Json and Entity Frameworks

I started digging deeper into Ajax and Json in a MVC solution when I came across an interesting gotcha.  I wanted to have a table with some data be assocaited with a drop down – a very common pattern.  I started using Entity Frameworks and I created a couple of Json methods to expose some of the classes from the EF Data Context. 

The most import thing to recognize is on line 23 and 34.  If you do that I have on line 41, you get an error.  Gotcha #1 is that there is no way to detect the error using this code:

            $.ajax({

                type: "POST",

                traditional: true,

                url: "/Territory/GetRegions",

                dataType: "json",

                success: function (data) {

                    $.each(data, function () {

                           //Stuff

                }

            });

 

 

Because there is no error handler implemented.  Fortunately, Fiddler came and saved the day:

In addition, you can add an error handler with the Error property:

                error: function(XMLHttpRequest) {

                    alert(XMLHttpRequest.responseText);

                }

 

And now that I think about it, the gotcha makes sense.  The return from entity framework has all of these relation properities, etc… that json simply does not care about.  My lesson learned is to use DTOs where communicating with Json, don’t use the classes created by EF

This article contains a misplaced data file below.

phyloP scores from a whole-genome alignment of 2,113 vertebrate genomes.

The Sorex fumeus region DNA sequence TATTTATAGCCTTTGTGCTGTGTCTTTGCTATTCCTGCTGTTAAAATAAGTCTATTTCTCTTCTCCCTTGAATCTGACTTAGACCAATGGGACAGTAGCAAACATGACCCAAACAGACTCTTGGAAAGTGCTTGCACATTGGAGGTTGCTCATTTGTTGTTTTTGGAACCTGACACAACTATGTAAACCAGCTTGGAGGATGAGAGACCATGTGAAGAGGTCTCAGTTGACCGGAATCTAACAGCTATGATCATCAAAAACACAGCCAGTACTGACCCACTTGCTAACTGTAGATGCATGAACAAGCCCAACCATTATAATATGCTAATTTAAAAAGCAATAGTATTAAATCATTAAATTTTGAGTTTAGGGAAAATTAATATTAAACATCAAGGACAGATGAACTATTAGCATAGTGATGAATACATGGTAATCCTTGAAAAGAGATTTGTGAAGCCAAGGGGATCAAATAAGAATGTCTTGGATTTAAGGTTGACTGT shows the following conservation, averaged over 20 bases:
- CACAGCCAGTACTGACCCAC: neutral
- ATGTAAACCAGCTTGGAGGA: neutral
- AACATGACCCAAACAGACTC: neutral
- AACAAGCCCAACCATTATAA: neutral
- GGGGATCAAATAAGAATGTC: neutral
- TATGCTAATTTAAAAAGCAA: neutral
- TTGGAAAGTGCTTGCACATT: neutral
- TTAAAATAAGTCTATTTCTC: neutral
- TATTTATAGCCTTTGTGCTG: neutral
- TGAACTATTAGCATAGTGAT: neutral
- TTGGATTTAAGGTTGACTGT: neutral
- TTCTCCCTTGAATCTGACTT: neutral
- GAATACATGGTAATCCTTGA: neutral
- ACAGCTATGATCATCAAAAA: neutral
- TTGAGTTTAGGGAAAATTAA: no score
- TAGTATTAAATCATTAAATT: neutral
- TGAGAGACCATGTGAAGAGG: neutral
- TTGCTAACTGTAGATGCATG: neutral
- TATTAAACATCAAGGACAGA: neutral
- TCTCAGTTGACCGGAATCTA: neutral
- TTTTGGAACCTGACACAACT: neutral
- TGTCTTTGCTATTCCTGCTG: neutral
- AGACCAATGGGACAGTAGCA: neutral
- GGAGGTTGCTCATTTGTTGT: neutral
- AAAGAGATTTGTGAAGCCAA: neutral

In any event, once the Json methods got working, I needed to hook them up to the controls on hte form.  I started 1st with ASP.NET controls (drop down list and grid view) but the client side ID was getting screwed up (I think there is a fix in 4.0, need to investigate) so I used plain old HTML controls and implemented the following 2 loads.  The 1st goes on the page load for the select list:

        function LoadRegionList() {

            $.ajax({

                type: "POST",

                traditional: true,

                url: "/Territory/GetRegions",

                dataType: "json",

                success: function (data) {

                    $.each(data, function () {

                        $("#SelectRegion").append($("<option />").val(this.regionId).text(this.regionDescription));

                    });

                }

            });

        }

 

 

And the other goes on the select list changed event – updating the table

        function LoadTerritoryList() {

            $("#TerritoryTable tr:gt(0)").html("");

 

            var regionId = $("#SelectRegion").val();

            var postData = { RegionID: regionId };

 

            $.ajax({

                type: "POST",

                traditional: true,

                url: "/Territory/GetTerritories",

                data: postData,

                dataType: "json",

                success: function (data) {

                    $.each(data, function () {

                        $("#TerritoryTable").append("<tr><td>" + this.territoryID + "</td><td>" + this.territoryDescription + "</td></tr>");

                    });

                }

            });

 

I don’t like stringing together HTML (the <option>,<td>,<tr> tages) but I can’t find a simpler way.  It seems that there is no separation of concerns I am placing data into markup.

Once those methods were implemented – volia! I had a table that changed with every change of the select list.  Very cool.

I am still wondering if the developer experience taking a step-backwards might be worth the trade off – the user experience is much much better than ASP.NET post-back and even ASP AJAX update panels… 

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